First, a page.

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Offre de projet de recherche

Audio processing algorithm for digital audio filtering of a smart earplug for the operating room and intensive care unit

Programme d'études visé
Maîtrise avec mémoire   

Connaissances requises
Étudiant(e) intéréssé par le traitement de signal et les mesures expérimentales pour des applications biomédicales   
Début du projet : 2018-01-01

Domaines de recherche
Génie Électrique,
Génie Logiciel,
Génie Mécanique,
Génie de la production automatisée,
Génie des Technologies de l'information,
Génie, concentration Réseaux de télécommunications,
Génie, concentration en Technologies de la santé

Audio processing algorithm for digital audio filtering of a smart earplug for the operating room and intensive care unit.

Sound exposure in the hospital can have deleterious effects on patients and practitioners. Clinicians perform worse on tasks involving patient monitoring in noisy and highly attentionally demanding environments. Research on the signal-to-noise ratio of alarms can decrease the overall sound exposure by decreasing the alarm fraction contribution of total sound.

Alarms in the ICU sound frequently and 85-99% of cases do not require clinical intervention. As alarm frequency increases, clinicians develop ‘alarm fatigue’ resulting in desensitization, missed alarms, and delayed responses. This is dangerous for the patient when an alarm-provoking event requires clinical intervention but is inadvertently missed. Alarm fatigue can also cause clinicians to: set alarm parameters outside effective ranges to decrease alarm occurrence, decrease alarm volumes to an inaudible level; silence frequently insignificant alarms; and be unable to distinguish alarm urgency. Since false alarm and clinically insignificant alarm rates reach 80-90%, practitioners distrust alarms, lose confidence in their significance, and manifest alarm fatigue.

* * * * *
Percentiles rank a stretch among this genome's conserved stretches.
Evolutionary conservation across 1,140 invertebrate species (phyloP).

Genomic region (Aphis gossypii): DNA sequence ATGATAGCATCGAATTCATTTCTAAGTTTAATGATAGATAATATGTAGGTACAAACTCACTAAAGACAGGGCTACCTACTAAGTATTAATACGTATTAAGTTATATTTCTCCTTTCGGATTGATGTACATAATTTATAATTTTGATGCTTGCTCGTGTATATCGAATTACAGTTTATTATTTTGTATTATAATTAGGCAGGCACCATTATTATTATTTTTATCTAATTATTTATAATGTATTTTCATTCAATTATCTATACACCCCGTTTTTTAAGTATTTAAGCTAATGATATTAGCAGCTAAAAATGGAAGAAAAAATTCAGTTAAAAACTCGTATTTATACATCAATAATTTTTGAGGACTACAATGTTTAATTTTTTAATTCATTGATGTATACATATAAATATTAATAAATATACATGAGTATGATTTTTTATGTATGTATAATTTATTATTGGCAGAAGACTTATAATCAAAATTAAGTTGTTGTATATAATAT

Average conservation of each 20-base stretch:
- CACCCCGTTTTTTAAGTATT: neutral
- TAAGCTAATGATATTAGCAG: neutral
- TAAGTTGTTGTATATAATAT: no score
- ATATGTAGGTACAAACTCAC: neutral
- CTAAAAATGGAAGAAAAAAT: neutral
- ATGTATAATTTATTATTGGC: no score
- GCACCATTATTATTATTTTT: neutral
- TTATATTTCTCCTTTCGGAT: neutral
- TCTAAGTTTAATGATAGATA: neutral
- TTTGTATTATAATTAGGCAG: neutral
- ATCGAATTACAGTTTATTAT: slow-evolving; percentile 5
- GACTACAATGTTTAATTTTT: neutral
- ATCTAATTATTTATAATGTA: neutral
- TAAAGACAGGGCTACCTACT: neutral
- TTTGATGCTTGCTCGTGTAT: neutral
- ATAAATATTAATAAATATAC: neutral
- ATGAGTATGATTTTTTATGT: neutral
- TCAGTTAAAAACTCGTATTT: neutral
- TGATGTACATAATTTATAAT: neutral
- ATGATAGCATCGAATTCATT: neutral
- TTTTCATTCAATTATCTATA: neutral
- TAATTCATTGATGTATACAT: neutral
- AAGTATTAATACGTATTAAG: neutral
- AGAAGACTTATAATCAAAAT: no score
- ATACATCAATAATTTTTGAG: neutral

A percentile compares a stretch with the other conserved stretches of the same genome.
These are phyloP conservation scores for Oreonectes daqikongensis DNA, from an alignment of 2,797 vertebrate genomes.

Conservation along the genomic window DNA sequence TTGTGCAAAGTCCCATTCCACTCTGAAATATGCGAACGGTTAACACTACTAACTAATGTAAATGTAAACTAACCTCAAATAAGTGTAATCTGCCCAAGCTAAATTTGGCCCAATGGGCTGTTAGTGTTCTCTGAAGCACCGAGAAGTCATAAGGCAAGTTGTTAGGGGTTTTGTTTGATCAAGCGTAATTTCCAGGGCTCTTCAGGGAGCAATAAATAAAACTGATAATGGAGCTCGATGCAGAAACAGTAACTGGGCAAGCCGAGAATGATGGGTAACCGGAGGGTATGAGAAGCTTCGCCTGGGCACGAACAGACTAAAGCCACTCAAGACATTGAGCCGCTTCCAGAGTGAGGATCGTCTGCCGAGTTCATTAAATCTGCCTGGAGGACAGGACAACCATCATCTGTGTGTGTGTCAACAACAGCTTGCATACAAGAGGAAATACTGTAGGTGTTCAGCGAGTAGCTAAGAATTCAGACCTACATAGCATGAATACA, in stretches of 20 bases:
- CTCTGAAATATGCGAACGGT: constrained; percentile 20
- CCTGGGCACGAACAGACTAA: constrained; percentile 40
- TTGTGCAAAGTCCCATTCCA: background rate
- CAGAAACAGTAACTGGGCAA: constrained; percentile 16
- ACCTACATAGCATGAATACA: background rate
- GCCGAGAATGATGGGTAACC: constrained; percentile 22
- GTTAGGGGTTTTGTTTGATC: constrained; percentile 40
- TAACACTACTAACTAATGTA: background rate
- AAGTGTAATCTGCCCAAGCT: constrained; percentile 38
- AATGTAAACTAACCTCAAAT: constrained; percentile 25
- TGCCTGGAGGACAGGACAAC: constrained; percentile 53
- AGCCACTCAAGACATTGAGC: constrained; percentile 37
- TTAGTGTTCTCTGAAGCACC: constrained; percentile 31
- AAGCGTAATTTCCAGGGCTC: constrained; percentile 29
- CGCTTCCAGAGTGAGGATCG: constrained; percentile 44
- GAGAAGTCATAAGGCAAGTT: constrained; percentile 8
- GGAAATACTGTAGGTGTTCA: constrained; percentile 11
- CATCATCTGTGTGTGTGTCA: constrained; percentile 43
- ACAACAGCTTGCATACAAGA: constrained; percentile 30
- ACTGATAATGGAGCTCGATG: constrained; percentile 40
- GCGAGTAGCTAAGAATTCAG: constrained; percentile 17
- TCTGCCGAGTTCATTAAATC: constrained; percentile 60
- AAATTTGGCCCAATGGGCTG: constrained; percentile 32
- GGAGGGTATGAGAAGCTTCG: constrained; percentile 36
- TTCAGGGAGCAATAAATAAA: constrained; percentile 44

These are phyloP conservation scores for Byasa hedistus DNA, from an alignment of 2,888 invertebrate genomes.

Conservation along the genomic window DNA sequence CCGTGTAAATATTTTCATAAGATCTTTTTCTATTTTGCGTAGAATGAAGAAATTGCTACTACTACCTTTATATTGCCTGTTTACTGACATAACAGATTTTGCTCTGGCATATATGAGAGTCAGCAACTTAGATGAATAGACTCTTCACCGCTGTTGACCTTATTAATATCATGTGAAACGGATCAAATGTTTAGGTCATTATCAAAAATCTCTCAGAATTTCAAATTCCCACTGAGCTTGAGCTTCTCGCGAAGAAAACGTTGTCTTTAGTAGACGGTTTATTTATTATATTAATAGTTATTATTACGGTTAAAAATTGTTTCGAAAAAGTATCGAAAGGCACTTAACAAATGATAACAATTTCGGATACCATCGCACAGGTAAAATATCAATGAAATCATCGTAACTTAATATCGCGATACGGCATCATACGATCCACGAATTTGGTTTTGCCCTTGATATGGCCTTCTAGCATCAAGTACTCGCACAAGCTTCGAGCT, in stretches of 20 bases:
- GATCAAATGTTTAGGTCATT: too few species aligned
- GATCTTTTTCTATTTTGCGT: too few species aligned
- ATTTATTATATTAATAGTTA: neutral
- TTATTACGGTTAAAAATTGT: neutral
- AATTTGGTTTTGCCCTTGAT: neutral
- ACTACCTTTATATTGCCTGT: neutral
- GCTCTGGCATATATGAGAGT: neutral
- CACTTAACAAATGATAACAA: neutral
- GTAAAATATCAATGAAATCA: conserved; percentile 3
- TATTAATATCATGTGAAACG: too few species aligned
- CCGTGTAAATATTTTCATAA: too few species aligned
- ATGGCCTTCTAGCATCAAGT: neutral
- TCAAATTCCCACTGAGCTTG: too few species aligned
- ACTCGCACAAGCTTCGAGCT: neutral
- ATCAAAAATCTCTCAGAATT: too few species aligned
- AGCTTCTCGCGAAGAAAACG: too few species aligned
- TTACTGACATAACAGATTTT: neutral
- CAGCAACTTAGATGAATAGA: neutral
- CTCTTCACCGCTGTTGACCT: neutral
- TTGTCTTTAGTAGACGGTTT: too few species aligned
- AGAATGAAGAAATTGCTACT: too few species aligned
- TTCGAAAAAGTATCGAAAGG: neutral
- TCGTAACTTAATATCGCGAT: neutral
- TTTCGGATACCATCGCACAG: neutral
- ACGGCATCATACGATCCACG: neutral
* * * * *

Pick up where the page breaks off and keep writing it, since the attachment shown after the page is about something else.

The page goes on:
Yet, failure to respond to the infrequent clinically significant alarm may lead to poor patient outcomes. Fatigue from alarm amplitude can be address pending that these alarms were produced at proper signal-to-noise ratios (SNR), as recent studies demonstrated that low to moderate SNR where sufficient for clinicians to react properly to alarms while considerably decreasing their perceived levels and annoyance.

The goal of this research project is to develop an real-time audio processing algorithm that could be implemented on a digital hearing protector equipped with external microphone and internal loudspeaker, such as the one developed by the EERS-ETS Industrial Research Chair in In-Ear Technologies (CRITIAS). To achieve this goal, the following steps will be conducted by an intern student, in collaboration with Dr. Schlesinger, and Prof. Voix:

1.Manual segmentation of real-world audio recordings of ICU rooms (provided by Prof. Schlesinger), in order to identify quiet periods, alarm time epochs, speech activities, and co-occurrence of the aforementioned to determine masking effects;

2. Adaptation of an automated alarm detection algorithm, previously developed in MATLAB by CRITIAS (provided by Prof. Voix), for the detection of alarm time epochs;

3.Development of a real-time processing audio algorithm based on spectral substraction, utilizing the alarm period previously identified in step 2, and dynamically adjusting the SNR of the auditory alarm signals to match the target SNR for a given background noise level informed by work completed by Dr. Schlesinger;

4.Validation of the developed algorithm off-line on real-world audio recordings for proper SNR adjustment;

5. Implementation of the existing alarm detection algorithm (step 2) and newly developed denoising and SNR
adjustment algorithms on the Auditory Research Platform (ARP) provided by CRITIAS;

6.Validation of novel smart earplug during clinical scenarios utilizing the Center for Experiential Learning and Assessment (CELA) high-fidelity medical simulation center at Vanderbilt University Medical Center.

Financement assuré via la chaire de recherche CRITIAS et/ou par projet MITACS   

Autres informations
Partenaires Impliqués
EERS Technologies Inc (
Vanderbilt University Medical Center (TN, USA)
NSERC-EERS Industrial Research Chair in In-Ear Technologies (

Responsable à contacter

Professeur, Voix Jérémie Département de génie mécanique
Téléphone : 514 396-8437
Télécopieur 514 396-8530